UCSD Press ReleaseAtmospheric chemists at UCSD have reported the first quantitative measurement of the amount of radiation leaked from the damaged nuclear reactor in Fukushima, Japan, following the devastating earthquake and tsunami earlier this year.
Their estimate, reported August 15 in the early, online edition of the
Proceedings of the National Academy of Sciences, is based on a signal sent across the Pacific Ocean when operators of the damaged reactor had to resort to cooling overheated fuel with seawater.
“In any disaster, there’s always a lot to be learned by analysis of what happened,” said senior author Mark Thiemens, dean of the Division of Physical Sciences at UCSD. “We were able to say how many neutrons were leaking out of that core when it was exposed.”
On March 28, 15 days after operators began pumping seawater into the damaged reactors and pools holding spent fuel, Thiemens’ group observed an unprecedented spike in the amount of radioactive sulfur in the air in La Jolla. They recognized that the signal came from the crippled power plant.
Over a four-day period ending on March 28, they measured 1,501 atoms of radioactive sulfur in sulfate particles per cubic meter of air, the highest they’ve ever seen in more than two years of recordings at the site.
Even intrusions from the stratosphere — rare events that bring naturally produced radioactive sulfur toward the Earth’s surface — have produced spikes of only 950 atoms per cubic meter of air at this site.
Neutrons and other products of the nuclear reaction leak from fuel rods when they melt. Seawater pumped into the reactor absorbed those neutrons, which collided with chloride ions in the saltwater. Each collision knocked a proton out of the nucleus of a chloride atom, transforming the atom to a radioactive form of sulfur.
When the water hit the hot reactors, nearly all of it vaporized into steam. To prevent explosions of the accumulating hydrogen, operators vented the steam, along with the radioactive sulfur, into the atmosphere.
In air, sulfur reacts with oxygen to form sulfur dioxide gas and then sulfate particles. Both blew across the Pacific Ocean on prevailing westerly winds to an instrument at the end of the pier at UCSD’s Scripps Institution of Oceanography where Thiemens’ group continuously monitors atmospheric sulfur.
Using a model based on NOAA’s observations of atmospheric conditions at the time, the team determined the path air took on its way to the pier over the preceding 10 days and found that it led back to Fukushima.
Then they calculated how much radiation must have been released.
“You know how much seawater they used, how far neutrons will penetrate into the seawater and the size of the chloride ion. From that you can calculate how many neutrons must have reacted with chlorine to make radioactive sulfur,” said Antra Priyadarshi, a post-doctoral researcher in Thiemens’ lab and first author of the paper. Gerardo Dominguez, another member of Mark Thiemens’ research group, is also an author of the report.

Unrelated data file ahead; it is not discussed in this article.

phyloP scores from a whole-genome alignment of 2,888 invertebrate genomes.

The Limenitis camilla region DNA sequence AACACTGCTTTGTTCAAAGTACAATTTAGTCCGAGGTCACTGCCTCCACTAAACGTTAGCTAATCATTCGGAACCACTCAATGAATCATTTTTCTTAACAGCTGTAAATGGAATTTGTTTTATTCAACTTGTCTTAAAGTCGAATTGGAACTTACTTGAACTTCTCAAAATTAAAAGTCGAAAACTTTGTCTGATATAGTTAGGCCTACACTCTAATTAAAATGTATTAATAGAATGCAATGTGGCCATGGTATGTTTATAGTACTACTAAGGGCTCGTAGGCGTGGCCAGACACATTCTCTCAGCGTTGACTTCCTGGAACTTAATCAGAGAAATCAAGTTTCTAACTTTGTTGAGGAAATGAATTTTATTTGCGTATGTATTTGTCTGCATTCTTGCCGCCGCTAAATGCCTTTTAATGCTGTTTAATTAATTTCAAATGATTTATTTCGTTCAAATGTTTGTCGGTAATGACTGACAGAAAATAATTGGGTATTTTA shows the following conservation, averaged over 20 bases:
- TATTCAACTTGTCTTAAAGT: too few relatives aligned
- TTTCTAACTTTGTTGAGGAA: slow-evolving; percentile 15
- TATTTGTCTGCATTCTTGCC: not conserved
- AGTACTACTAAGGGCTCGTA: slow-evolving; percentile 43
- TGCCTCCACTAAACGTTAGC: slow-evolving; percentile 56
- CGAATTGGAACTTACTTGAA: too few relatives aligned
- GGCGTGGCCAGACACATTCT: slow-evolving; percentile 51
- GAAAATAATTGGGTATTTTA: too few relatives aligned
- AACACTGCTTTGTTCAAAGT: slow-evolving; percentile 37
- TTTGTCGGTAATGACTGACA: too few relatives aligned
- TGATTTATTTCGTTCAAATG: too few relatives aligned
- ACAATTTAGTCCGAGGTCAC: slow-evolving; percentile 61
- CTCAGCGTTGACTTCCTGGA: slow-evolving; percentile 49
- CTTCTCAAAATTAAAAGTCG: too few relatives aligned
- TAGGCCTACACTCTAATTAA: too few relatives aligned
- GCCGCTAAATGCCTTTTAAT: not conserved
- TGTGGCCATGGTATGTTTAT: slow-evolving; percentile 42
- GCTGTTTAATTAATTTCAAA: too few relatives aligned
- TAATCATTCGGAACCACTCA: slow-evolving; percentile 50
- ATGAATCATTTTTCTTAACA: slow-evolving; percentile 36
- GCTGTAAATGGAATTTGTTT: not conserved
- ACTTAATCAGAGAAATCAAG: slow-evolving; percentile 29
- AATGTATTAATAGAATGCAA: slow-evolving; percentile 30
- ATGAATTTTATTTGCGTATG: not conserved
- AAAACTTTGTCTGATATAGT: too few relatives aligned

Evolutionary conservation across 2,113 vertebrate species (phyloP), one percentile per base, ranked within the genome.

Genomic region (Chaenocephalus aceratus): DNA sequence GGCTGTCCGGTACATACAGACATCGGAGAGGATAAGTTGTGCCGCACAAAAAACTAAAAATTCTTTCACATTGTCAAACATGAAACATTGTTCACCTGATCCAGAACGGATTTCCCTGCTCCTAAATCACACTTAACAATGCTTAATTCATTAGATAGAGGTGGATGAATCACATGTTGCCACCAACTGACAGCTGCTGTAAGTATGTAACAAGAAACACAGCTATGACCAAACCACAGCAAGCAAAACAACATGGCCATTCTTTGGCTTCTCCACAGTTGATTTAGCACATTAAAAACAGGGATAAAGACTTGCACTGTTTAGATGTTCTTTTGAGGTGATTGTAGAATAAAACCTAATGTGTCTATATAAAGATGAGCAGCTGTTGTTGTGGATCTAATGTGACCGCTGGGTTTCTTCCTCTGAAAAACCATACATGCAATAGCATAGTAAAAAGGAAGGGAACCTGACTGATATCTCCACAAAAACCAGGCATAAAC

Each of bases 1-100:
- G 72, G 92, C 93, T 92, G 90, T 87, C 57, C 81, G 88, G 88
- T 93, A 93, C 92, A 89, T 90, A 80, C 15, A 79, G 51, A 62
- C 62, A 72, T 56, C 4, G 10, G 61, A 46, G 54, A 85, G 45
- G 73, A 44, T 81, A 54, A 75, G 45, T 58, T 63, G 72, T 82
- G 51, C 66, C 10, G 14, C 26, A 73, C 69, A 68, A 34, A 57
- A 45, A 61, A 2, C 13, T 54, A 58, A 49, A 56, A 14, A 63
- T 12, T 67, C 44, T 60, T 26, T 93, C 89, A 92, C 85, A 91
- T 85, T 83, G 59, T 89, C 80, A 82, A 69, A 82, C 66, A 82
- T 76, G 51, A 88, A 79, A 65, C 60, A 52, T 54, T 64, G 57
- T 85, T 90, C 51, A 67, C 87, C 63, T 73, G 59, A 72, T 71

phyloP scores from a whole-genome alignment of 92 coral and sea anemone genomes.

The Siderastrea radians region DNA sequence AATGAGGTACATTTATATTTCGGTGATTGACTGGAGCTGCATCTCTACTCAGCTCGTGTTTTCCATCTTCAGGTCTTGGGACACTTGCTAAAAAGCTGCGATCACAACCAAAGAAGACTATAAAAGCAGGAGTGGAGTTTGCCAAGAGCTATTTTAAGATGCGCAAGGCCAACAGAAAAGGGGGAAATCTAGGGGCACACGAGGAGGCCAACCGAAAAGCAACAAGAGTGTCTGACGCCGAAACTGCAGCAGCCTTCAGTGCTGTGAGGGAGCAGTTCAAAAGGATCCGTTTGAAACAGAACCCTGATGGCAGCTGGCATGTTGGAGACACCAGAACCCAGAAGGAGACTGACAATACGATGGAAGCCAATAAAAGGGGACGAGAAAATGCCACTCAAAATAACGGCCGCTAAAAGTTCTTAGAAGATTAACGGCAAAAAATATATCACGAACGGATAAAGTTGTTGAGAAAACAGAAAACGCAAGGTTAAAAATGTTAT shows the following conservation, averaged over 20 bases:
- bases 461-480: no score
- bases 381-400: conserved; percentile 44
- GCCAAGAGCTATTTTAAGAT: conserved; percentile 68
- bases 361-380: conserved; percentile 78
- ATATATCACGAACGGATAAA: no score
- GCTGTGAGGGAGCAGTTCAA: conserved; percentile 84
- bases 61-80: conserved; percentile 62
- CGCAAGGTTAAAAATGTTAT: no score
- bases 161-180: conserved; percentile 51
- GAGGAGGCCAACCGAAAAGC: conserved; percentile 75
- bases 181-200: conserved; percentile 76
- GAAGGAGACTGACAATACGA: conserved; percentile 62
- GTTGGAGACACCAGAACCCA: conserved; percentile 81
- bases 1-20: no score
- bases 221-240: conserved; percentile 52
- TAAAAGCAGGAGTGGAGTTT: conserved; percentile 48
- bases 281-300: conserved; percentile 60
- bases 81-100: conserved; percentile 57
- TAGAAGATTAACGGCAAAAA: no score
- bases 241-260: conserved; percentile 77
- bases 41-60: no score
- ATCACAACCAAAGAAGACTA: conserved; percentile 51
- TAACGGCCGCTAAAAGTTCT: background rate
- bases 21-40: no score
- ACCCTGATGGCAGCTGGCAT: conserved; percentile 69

After accounting for losses along the way as the sulfate particles fell into the ocean, decayed, or eddied away from the stream of air heading toward California, the researchers calculated that 400 billion neutrons were released per square meter surface of the cooling pools, between March 13, when the seawater pumping operation began, and March 20, 2011.
Concentrations a kilometer or so above the ocean near Fukushima must have been about 365 times higher than natural levels to account for the levels they observed in California.
The radioactive sulfur that Thiemens and his team observed must have been produced by partially melted nuclear fuel in the reactors or storage ponds. Although cosmic rays can produce radioactive sulfur in the upper atmosphere, that rarely mixes down into the layer of air just above the ocean, where these measurements were made.
The nuclear reaction within the cooling seawater marked sulfur that originated in a specific place for a discrete period of time. That allowed researchers to time the transformation of sulfur to sulfur dioxide gas and sulfate particles, and measure their transport across the ocean, both important factors for understanding how sulfate pollutants contribute to climate change.
“We’ve really used the injection of a radioactive element to an environment to be a tracer of a very important process in nature for which there are some big gaps in understanding,” Thiemens said.
The event also created a pulse of labeled sulfur that can be traced in the streams and soils in Japan, to better understand how this element cycles through the environment, work that Thiemens and colleagues in Japan have already begun.